Recruiter Interview: When You Don't Fit In at a New Firm

eFC logo spoke with Jay Gaines at Jay Gaines & Co. Inc., a New York executive-search firm that specializes in financial services, about what's wrong with recruiting and how candidates can minimize the impact of its problems on their own careers.

  • You're a recruiter. These days, what's wrong with recruiting?

Really getting recruiting right is an extremely difficult process, and it takes two to three years after the person is hired to evaluate whether it's been successful. It's very difficult to put a stranger into an environment and expect this stranger to achieve aggressive goals for change before he or she really understands [a company's] culture or has built relationships.

Often the first response of the culture -- not in an evil way, but in a natural human way -- is to try to eliminate the person: to test and wait the person out. So, the first two years are extremely difficult for a newcomer. When you talk about recruitment, job changing and selection, you also have to talk about integration. Most companies are passive about integrating a new person into their culture.

I'm not saying that executive recruiting is dumb or foolish. I'm saying: Let's do it better. Let's be smarter and put how hard it is on the table and work on those difficulties.

  • What factors do hiring managers consider most when selecting candidates?

Hiring managers today are often under so much pressure to fill a position, they focus on the ability to perform the role and some balance of chemistry and culture fit. They often can't afford to worry about how the new hire is going to look two, three or four years out in the organization. Hiring managers have to look good today and have their teams in place, or they are at risk. Consequently, many hiring decisions are made for expediency, and very few are made with a long-term view of where the company is going.

  • What plays most heavily into hiring decisions?

Presentation skills, physical presence, and overall likeability or attractiveness are inevitably over-weighted in the selection process.

Most folks like to hire people they are comfortable with and with whom they identify. We refer to this as "pattern recognition" - the hiring manager feels the person fits. Over time, cultures risk becoming homogeneous and insular, with employees having the same look and feel and preference for risk.

Culture fit is more of a key determinate of success or failure in a company than actual experience or ability. It's one thing to tune into the superficial tenets of a culture, but it's another to really understand the culture.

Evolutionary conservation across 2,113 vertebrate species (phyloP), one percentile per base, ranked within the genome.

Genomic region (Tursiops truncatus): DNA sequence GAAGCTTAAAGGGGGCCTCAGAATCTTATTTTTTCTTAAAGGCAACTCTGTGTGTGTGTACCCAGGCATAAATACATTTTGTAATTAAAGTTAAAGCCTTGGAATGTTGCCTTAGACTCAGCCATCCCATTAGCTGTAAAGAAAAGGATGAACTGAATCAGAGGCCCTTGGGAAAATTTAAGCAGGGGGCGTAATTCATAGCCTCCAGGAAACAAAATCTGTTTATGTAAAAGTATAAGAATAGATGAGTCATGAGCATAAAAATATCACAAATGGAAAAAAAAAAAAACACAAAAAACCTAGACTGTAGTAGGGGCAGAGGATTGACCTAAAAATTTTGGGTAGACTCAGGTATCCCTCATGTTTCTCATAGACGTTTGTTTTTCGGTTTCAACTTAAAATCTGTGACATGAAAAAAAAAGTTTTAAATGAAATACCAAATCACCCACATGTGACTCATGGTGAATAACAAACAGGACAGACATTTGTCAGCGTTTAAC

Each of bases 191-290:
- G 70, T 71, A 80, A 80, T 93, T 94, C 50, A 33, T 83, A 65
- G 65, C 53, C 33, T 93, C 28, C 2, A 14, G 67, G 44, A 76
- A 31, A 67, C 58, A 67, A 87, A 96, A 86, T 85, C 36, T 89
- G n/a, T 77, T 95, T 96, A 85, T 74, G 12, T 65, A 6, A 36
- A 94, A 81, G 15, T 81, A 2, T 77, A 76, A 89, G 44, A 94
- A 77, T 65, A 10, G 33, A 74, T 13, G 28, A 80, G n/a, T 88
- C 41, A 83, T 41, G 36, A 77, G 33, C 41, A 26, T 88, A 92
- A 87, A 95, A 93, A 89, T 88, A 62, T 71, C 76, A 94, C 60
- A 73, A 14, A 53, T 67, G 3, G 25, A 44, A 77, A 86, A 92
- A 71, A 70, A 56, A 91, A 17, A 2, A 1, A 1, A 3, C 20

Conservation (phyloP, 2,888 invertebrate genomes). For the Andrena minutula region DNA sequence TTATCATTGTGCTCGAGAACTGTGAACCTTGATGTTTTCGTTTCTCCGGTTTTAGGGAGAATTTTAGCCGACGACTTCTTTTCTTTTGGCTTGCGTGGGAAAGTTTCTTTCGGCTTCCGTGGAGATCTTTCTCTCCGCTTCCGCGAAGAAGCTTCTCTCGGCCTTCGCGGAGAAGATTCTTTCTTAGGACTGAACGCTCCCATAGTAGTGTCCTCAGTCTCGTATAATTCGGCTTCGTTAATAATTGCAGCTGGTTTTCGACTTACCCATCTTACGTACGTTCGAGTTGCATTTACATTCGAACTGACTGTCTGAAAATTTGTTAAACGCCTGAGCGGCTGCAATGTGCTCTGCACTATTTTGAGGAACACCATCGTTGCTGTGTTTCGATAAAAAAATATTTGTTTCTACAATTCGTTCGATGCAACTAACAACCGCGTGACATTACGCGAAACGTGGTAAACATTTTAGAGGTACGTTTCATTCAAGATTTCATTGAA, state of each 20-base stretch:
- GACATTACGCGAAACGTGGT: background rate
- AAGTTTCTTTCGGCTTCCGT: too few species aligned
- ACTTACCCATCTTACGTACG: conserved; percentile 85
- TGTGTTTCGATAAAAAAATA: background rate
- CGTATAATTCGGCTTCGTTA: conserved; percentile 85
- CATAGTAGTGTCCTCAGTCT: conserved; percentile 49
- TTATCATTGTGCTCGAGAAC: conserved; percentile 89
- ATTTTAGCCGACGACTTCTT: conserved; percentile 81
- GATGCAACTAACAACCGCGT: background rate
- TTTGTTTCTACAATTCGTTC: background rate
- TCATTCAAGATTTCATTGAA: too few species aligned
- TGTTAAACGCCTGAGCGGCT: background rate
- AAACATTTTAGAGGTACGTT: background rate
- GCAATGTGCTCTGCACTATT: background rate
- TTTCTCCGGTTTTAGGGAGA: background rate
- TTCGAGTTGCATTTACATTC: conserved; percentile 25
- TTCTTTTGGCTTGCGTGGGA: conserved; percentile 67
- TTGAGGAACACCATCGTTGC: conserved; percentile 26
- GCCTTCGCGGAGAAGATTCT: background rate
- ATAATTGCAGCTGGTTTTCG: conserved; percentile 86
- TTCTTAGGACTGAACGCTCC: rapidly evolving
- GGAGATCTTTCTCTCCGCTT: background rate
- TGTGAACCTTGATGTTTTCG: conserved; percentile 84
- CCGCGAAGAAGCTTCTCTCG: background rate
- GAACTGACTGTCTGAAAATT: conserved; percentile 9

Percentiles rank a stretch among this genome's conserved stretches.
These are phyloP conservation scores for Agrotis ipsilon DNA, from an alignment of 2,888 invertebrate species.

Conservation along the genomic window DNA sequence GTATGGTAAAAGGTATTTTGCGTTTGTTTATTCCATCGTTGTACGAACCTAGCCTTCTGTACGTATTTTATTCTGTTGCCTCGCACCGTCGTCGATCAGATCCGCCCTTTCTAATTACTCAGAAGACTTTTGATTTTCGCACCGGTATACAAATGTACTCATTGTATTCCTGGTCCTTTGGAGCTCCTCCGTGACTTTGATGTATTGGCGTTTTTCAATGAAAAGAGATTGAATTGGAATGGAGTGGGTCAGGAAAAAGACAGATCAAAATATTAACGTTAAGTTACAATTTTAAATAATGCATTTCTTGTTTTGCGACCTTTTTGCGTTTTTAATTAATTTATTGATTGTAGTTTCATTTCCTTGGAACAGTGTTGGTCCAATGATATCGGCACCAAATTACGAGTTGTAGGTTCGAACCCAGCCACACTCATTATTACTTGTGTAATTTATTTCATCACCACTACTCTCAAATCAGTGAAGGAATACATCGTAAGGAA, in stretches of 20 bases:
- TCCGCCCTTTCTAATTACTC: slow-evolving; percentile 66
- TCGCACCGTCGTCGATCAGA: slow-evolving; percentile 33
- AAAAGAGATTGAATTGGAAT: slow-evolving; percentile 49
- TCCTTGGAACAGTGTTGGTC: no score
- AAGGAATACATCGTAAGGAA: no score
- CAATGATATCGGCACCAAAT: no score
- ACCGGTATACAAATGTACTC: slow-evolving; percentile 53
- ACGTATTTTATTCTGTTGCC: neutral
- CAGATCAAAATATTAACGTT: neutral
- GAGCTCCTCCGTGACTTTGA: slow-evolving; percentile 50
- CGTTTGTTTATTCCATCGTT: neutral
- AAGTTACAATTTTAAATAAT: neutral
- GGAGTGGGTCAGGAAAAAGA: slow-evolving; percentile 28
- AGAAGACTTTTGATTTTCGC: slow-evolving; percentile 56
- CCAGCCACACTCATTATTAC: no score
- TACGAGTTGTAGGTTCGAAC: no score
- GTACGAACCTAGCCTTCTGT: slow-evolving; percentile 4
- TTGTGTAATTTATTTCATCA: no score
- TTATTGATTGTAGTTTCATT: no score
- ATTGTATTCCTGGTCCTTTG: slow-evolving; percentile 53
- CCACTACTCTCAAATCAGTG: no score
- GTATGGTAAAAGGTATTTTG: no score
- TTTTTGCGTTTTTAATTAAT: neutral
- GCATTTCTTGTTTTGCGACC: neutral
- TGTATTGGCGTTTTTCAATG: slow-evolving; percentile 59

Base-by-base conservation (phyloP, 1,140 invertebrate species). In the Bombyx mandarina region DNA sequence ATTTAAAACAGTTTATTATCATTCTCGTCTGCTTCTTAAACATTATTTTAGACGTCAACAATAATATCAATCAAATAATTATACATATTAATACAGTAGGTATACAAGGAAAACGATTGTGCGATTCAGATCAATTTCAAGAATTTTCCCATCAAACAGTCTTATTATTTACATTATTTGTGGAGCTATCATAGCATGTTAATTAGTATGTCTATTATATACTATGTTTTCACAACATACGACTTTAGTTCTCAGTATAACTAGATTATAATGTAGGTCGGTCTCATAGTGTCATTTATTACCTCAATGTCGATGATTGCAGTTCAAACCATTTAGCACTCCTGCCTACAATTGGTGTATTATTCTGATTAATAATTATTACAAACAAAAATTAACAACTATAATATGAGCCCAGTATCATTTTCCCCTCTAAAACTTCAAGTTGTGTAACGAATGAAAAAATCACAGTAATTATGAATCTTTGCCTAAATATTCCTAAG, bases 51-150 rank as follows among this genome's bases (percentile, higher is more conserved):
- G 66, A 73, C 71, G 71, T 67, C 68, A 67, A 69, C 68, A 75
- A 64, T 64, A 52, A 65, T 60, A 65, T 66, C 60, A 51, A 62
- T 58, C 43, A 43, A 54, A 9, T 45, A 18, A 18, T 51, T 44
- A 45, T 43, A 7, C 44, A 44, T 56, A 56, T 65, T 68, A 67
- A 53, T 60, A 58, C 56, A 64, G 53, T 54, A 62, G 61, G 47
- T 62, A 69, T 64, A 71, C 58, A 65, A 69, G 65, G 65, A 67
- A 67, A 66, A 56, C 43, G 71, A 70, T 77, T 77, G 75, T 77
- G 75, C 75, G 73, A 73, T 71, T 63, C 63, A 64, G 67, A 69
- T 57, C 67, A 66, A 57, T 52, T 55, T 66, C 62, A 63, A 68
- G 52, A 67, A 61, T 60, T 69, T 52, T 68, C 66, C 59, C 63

• How can candidates minimize the impact of these problems on their own careers?

By insisting on fairly penetrating two-way conversations. The candidate would say to the hiring manager, "This is what I understand and how I interpret the role, and this is the way I would react in certain situations. If you aren't comfortable with that, it would be good to tell me that now, versus when I get there."

Very often during the hiring process, everyone is operating on lots of good will, with platitudes going back and forth. When the person starts, it becomes different and the company executives say, "This isn't the person we thought we hired," and vice versa. So being honest and penetrating would help a lot.

  • How do you know you'll fit into a company's culture?

You can identify a culture by understanding first, who the people are who thrive in the culture, and, second, who the people are who haven't thrived and have deliberately selected themselves out of the culture. Third, you must objectively understand yourself and be able to say, "I really feel that I can work with these people, and I really feel part of this," versus just, "I need the job."

Chemistry and excitement are indicators, but so are good dialogue and intellectual resonance. Other indicators are understanding the profiles of people who succeed in this culture and how closely you are aligned with them.

Find someone who left the company or retired and talk to them, or if it's a public company, find a securities analyst who covers it. Get their impressions. You have to work to get the information I'm talking about, but it isn't hidden.

  • What else would help?

Candidates would do better if they understood the power of being honest and spoke about themselves in a fair and balanced way. Acknowledging negatives doesn't create a calamity. Candidates need to have the courage to say, "Here are the eight things I have done really well, and here are the two things I screwed up on, but I'm going to win at those two things the next time, because I figured out how to do it."

For someone like myself, that kind of talk is a breath of fresh air. Too many candidates tend to talk or write in platitudes: "I'm performance-driven and results-oriented," or "Well, I'm on the market, because there was a merger, and the other company's people wanted someone else." Intelligent interviewers want candor and plain, open dialogue.

If you have a strong track record, you can allow yourself one or two missteps. It's OK to be open about what you're not, but people rarely have the courage to talk that way.

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